Melvin noticed the old man was staring at him, and so he decided to talk about something positive, something that would get them the couple of hours into Vegas on the right note. “You want to hear a song?” he asked his passenger. No response. “I’m a singer,” Melvin said. The old man continued to stare, but he didn’t respond. Melvin said he’d always been able to hold a tune, he just had the knack. He wanted to get himself into clubs and start singing for people; he’d written some pretty good songs. You had to do your own material, he said. You’re not going to get anywhere just singing covers.
That didn’t get any response either, which didn’t surprise Melvin. He thought about all the great songs that never got heard, that never got recorded, whenever someone like him – someone who truly loved music down deep – had to set aside his guitar to make a living. How many hours had he sat with his friend Johnny Roman, God bless him, watching Johnny playing the guitar? Watching him attacking some difficult stretch of notes again and again and again until, finally, the notes cracked open, like a dam breaking, and music just poured out. The excitement of watching Johnny play was something he could never really talk about, could never explain, and that was okay. That’s what the music was there for. For Melvin, so drawn to mournful, lonely melodies and country-and-western cheatin’ songs, his musical ambition took some of the sting out of the music: he was too busy breaking down the chords and the melody to let the slap of the lyrics overwhelm him.
The old man didn’t move, like he’d been paralyzed by an overdose of mournful songs himself. Melvin gazed out at the sky and the stars and decided to try another subject. “I love to fly,” he told the man. “That’s what I always wanted to do.” The statement hung in the air between them for a moment, then the old man sat up a little, and asked him for his name. When Melvin told him, the old guy said, “You’re a pilot?”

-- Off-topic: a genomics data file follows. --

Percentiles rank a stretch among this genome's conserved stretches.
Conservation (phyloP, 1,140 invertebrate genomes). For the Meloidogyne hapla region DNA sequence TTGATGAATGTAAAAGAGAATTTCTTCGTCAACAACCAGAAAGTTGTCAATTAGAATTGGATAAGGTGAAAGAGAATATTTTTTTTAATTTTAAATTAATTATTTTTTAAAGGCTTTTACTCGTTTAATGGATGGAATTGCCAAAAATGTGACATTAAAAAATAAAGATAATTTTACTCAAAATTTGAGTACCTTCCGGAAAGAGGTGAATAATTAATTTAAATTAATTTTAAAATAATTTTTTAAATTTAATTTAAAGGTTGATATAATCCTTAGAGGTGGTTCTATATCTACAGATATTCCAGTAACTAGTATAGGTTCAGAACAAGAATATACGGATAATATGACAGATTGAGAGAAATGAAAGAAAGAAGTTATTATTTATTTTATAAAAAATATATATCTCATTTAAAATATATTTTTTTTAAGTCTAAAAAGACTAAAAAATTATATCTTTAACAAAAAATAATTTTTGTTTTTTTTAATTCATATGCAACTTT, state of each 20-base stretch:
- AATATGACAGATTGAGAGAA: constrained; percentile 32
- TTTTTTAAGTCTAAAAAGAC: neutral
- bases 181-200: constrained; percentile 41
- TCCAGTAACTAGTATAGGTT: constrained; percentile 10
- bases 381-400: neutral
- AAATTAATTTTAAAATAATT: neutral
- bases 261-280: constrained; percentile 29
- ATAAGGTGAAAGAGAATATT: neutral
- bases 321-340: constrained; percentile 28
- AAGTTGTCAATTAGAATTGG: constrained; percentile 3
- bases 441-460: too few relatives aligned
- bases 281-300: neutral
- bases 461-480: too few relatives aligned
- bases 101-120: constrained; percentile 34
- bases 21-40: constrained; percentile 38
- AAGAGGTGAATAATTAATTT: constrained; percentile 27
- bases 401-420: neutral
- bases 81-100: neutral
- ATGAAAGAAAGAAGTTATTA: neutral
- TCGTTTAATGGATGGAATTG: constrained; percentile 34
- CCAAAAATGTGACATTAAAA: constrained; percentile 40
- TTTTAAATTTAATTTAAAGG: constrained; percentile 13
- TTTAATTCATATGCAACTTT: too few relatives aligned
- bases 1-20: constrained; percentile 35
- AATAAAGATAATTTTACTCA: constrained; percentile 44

Melvin said he’d been a medic during his brief stint in the Air Force, “but I wanted to be a pilot.” He’d wormed his way out of the service because he’d fallen for some girl, and he’d regretted it ever since. “I went back to the military and talked to them, and they said I could probably get back in, but I’d have to get these waivers and be examined by a psychiatrist.” The old man turned to the window, breathing deeply, gazing out at the darkness. Silence again. Melvin went back to talking.
“I told him I was working at a magnesium mine in Gabbs right then, bagging magnesium,” Melvin remembers. “I told him that I wanted a better job, that I’d been looking for something else, like at Hughes Aircraft in LA, but they wouldn’t hire me.”
The old man turned back to Melvin, as if a bell had just gone off. Then he said, simply, “I could get you a job at Hughes Aircraft.”
“Is that right?” Melvin said. “How could you do that?”
“I own the company.” The old man asked Melvin for his name again, and Melvin found himself smiling at his passenger, smiling like a fool, and he decided to play along.
“You own Hughes Aircraft?”
The old man didn’t say anything at first, just looked at Melvin with those tired, drifting eyes. Then he said: “I’m Howard Hughes.”
Melvin turned his attention back to the road, but he couldn’t take the smile off his face. Anyone who lived in Nevada knew who Howard Hughes was. He was a famous gazillionaire and he pretty much owned Las Vegas, but he had disappeared from public sight years ago. Of course this old man wanted to be Howard Hughes. Why wouldn’t he? Melvin shook his head. Not that he minded. Sometimes he wanted to be someone else, too. No, that wasn’t quite right. Melvin wanted to be himself, but with a better shot at things. Better opportunities. He’d prefer it if the old man were a scout for a record company; then he could really be useful.
“You want to hear a song?” Melvin asked again. “I write good ones.”
The old man didn’t respond, but he didn’t say no, so Melvin launched into his favorite, “When a Dream Can Become a Reality.”
When a dream can become a reality
This is all you do
When a dream can become a reality
Work hard, have faith and courage
You can rise from a beggar to a king
With hard work, faith and courage
You can conquer anything.